Patsystems has gone from a struggling startup to a successful business that is cash rich and debt free in turbulent economic times. “Pats” recently launched Risk Monitor, a superfast pre-trade risk monitoring system, and the company is looking for acquisitions. David Webber, who took over as CEO in January of 2006, was instrumental in turning the company around. He took a few moments away from the Boca FIA conference to talk with JLN editor Sarah Rudolph.

Q: You started out in accounting. How did you get into the trading software business?

A: I was a manager at Price Waterhouse, and about 1994 I moved to a mainline finance role. I joined a software services group, Attentiv, that had a number of businesses. I was responsible for identifying acquisitions and putting them together. The proprietors of one of the businesses we acquired left shortly after the acquisition, and I began actually running the business, being involved in sales and commercial. By 1997 I had stopped operating in a finance role and was running the business from the operational and sales side. I ran that business for the next 11 years, during which it went from 45 people to 400 people and 3 million sterling to 30 million per year in turnover. It was a mixture of organic growth and acquisitive growth.

Attentiv was originally a subsidiary of a larger software services group. In 2002, I did a buyout of the business and took it private, and then floated it back on the London Stock Exchange in 2004. It was acquired by a Finnish software services group in May 2004. I left in December of 2005 and joined Patsystems in January 2006.

Q: Why Patsystems?

A: The chairman of the company I had worked for back in 2000, Stewart Douglas Mann, was on the board of Patsystems. He introduced me to the Pats board in December of 2005. I didn’t join as an expert in trading systems, but I am a software tech guy with a focus on marketing and operating execution. The Pats board really brought me in because they felt the business hadn’t fulfilled its potential. It was a great team of people and products, but all the pieces were not quite working in harmony. It needed some fine tuning.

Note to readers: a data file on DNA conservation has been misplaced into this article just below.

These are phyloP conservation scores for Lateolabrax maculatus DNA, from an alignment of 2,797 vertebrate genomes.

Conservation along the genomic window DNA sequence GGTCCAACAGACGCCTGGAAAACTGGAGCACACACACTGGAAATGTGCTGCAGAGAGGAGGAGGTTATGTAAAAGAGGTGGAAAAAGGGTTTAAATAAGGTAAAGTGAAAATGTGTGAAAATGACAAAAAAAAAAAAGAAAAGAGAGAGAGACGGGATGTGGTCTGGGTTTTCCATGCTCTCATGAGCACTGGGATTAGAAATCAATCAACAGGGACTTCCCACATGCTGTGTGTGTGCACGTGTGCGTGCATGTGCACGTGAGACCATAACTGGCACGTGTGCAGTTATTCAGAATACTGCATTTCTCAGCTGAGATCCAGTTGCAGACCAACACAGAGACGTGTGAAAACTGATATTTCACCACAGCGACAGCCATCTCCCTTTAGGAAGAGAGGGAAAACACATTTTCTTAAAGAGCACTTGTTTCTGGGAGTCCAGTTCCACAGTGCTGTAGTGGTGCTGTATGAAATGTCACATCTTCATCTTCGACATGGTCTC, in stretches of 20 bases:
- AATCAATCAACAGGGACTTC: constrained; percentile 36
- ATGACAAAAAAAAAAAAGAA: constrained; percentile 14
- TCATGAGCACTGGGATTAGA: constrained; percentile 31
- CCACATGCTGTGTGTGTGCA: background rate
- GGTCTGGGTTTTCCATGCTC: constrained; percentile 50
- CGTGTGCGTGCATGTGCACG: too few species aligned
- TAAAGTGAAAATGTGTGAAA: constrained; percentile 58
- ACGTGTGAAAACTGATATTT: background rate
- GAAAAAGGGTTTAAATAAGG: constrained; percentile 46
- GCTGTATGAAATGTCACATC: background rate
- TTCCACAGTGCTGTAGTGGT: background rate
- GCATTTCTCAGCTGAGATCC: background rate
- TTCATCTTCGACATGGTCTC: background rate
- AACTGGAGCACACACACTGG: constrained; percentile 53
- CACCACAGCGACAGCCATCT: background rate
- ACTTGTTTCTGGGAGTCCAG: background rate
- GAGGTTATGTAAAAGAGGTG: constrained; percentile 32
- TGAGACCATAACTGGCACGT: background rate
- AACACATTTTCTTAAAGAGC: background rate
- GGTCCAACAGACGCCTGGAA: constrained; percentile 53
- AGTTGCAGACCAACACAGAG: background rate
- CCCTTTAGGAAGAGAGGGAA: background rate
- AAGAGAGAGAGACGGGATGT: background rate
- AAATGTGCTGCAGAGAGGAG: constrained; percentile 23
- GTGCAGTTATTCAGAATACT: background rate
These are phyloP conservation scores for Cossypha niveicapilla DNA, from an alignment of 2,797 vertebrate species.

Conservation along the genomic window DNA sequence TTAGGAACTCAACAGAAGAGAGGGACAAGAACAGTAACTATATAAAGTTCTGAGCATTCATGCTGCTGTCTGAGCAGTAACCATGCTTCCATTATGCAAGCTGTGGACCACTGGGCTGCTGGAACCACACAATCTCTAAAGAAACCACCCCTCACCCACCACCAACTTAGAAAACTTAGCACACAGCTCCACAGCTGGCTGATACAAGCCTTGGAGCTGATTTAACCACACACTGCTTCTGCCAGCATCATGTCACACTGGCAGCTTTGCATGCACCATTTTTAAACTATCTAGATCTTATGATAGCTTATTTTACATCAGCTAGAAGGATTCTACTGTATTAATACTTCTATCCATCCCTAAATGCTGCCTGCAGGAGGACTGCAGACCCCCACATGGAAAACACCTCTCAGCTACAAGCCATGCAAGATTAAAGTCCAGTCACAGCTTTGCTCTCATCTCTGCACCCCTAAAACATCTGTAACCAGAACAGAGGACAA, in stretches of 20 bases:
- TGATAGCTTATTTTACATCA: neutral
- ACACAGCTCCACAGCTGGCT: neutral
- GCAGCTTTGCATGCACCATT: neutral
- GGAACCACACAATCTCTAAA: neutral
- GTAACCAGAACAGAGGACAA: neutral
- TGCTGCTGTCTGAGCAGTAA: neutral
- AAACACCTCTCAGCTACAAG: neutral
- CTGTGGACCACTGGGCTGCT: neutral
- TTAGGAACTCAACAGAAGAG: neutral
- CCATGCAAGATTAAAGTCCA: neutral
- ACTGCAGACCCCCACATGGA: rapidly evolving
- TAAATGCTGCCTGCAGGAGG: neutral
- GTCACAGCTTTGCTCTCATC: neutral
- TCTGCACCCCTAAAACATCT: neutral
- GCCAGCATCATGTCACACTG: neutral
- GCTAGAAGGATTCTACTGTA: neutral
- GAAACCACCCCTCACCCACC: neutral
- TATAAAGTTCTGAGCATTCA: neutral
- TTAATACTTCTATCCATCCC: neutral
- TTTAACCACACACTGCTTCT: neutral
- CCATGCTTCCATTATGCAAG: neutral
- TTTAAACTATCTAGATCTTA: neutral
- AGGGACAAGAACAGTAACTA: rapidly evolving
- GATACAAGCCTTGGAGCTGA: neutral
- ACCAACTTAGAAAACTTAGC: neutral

Q: You helped bring Pats from a rocky start to a successful business. To what do you attribute Patsystems eventual success?

A: There were a number of important things not working. The first was market positioning. Pats was positioned as a trading screen vendor but our broader technological capability was not really being marketed. So we concentrated on marketing that.

Next was an investment decision. One of the most important decisions as a company is the level of investment you put into your products. Before I joined the business, Pats had made a number of investments, but the return was not clear. We had to be smarter about how we spent our money. The third element was execution—the sales process and implementation of software. Those areas needed time and attention. It takes longer to get the payback. But in 2008 and into 2009, the machine that is Patsystems works very efficiently.

The actual Pats trading screen, the front end, is a GUI. It’s not the most complex part of the proposition, it’s just the presentation. Everything that fits into that trading screen – connectivity, prices, fulfillment – all that is more important. It was an iceberg of technology and we were just marketing the tip of the iceberg. We had to promote the rest of our value, which is combining our connectivity to exchanges with the ability to handle a high volume of prices with low latency. Also important is the low cost of ownership for our customers. That is something that has been neglected for years, but in this economic climate it’s very important.

Q: Patsystems is very active in Asian markets. What do you see happening there in the near future?

A: Thirty-five percent of our revenue comes out of Asia now. It’s our fastest growing area. We’ve invested in putting people in a broad number of territories—Tokyo, Hong Kong, Singapore and Sidney, and countries around there. We expect to pick up business in Malaysia, Indonesia, Taiwan, South Korea. We’re seeing a lot of activity in those countries as well as a lot of opportunity in mainland China. We opened our Hong Kong office at the beginning of last year and signed four businesses there.

Q: Is Pats looking to make acquisitions?

A: Absolutely. Our share price has held up very well. It’s risen 50 percent over the last couple of months, in contrast to what’s happening elsewhere in the markets. We’re pretty cash rich and we’re looking for acquisitions that are complementary to our existing business. We have trading systems, risk systems, and exchange systems. I want to acquire software products that complement those three areas. We want to take companies that have been successful in one region of the world and make them successful globally.

For example, we acquired our risk business a couple of years ago. It was a very small company, but we have sold that product a million times across the globe. That smaller company could never have sold it in that way.

Q: How is the economic crisis affecting the trading business??

A: This whole crisis has created a huge demand for our risk systems. The challenges in the economy are actually good for the sale of risk systems. On the trading systems side, I’m expecting moderate growth in our revenues this year, between 3- and 5- percent.

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